Years ago, in Al-Anon, I learned that I was exactly where I was supposed to be. This took the pressure off. If I kept thinking I should somehow be doing something different or better, that I should somehow be someone different or better, then I found reasons to judge and criticize myself. If I could instead allow that wherever I was was just fine, then I could feel fine. Maybe even good.
I also, as I’ve shared, struggled with the concept of perfection. I’ve described myself as a recovering perfectionist. I’ve come to admit that aiming for perfection sets me up to, again, judge and criticize myself. It sets me up to fail, even when I haven’t actually failed. When there’s honestly nothing to fail at.
I’ve thought and felt and prayed this through, and come to realize that perfection is unattainable.
Or is it?
Because the opposite way to look at perfection is to realize that perfection just is. While I can’t – or shouldn’t – strive for perfection, I can, in this moment, admit the perfection of this moment. If I’m exactly where I’m supposed to be, then this moment is exactly as it’s supposed to be. It’s perfect. And I’m perfect in it.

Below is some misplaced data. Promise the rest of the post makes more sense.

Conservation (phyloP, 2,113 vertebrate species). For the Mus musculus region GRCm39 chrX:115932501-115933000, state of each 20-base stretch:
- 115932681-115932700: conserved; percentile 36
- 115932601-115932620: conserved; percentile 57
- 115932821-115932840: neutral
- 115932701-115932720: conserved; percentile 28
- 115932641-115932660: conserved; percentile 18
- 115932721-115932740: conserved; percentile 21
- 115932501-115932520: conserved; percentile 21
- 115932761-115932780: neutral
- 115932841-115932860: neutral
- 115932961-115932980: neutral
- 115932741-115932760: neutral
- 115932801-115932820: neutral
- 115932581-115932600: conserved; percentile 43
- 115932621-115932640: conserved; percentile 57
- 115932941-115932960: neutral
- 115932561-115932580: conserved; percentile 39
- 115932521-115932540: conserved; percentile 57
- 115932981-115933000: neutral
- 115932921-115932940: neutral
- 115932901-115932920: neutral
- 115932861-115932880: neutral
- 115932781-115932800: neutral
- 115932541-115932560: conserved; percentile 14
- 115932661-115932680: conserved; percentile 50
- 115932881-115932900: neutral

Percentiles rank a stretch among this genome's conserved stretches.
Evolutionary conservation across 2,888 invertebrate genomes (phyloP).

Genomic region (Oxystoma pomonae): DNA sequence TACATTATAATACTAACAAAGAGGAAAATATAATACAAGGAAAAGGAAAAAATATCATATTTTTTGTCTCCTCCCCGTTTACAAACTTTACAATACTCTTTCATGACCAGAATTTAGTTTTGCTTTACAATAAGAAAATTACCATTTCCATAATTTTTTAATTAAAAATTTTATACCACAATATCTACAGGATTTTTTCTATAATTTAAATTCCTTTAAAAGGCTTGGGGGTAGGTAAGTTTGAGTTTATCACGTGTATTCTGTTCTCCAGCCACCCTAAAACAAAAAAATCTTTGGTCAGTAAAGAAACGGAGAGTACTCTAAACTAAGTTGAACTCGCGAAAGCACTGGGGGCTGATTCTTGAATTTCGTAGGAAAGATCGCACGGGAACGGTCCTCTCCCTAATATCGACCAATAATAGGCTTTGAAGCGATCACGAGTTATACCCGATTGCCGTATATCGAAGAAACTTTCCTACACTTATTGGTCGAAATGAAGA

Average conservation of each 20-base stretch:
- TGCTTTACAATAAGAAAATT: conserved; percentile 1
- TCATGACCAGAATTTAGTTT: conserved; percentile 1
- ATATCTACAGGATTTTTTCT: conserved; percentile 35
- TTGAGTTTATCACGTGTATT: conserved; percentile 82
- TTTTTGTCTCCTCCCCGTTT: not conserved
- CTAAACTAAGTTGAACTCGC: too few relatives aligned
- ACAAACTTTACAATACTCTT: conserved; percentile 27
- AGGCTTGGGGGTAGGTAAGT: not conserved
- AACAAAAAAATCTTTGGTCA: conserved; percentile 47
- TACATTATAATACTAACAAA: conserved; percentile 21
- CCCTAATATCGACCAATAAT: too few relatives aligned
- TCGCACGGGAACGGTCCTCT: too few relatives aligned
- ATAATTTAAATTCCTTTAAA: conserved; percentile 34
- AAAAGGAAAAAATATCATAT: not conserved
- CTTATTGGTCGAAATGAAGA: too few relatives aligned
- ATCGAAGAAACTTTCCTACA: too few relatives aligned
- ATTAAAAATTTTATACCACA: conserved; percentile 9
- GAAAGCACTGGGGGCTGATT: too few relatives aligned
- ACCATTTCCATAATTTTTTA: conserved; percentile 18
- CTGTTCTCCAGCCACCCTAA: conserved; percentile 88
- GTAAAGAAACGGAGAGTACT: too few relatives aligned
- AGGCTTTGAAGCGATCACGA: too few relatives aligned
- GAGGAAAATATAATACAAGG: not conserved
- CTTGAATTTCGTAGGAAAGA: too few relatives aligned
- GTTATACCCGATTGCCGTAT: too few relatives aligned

Again, the sigh of relief. Even if this moment is me standing at the kitchen counter writing my blog post – with the reverberating sound of six thirteen-year-old boys one room away (loudly) debating what they should do next.
But back to the sigh of relief. The release of exertion. The freedom from (self-imposed) pressure to do more, do better, do different, do perfect.
Because now is perfect, just as it is. Today is perfect, just as it is. Granted, yesterday seemed more perfect because today is gray and cool and cloudy, and yesterday was an ideal spring day. But just now – boys shouting in the background, work still left to do, cozy slippers on my feet, gerbera daisies smiling up at me from the counter, me getting done whatever it is that I actually get done – is perfect.
The perfection of today.
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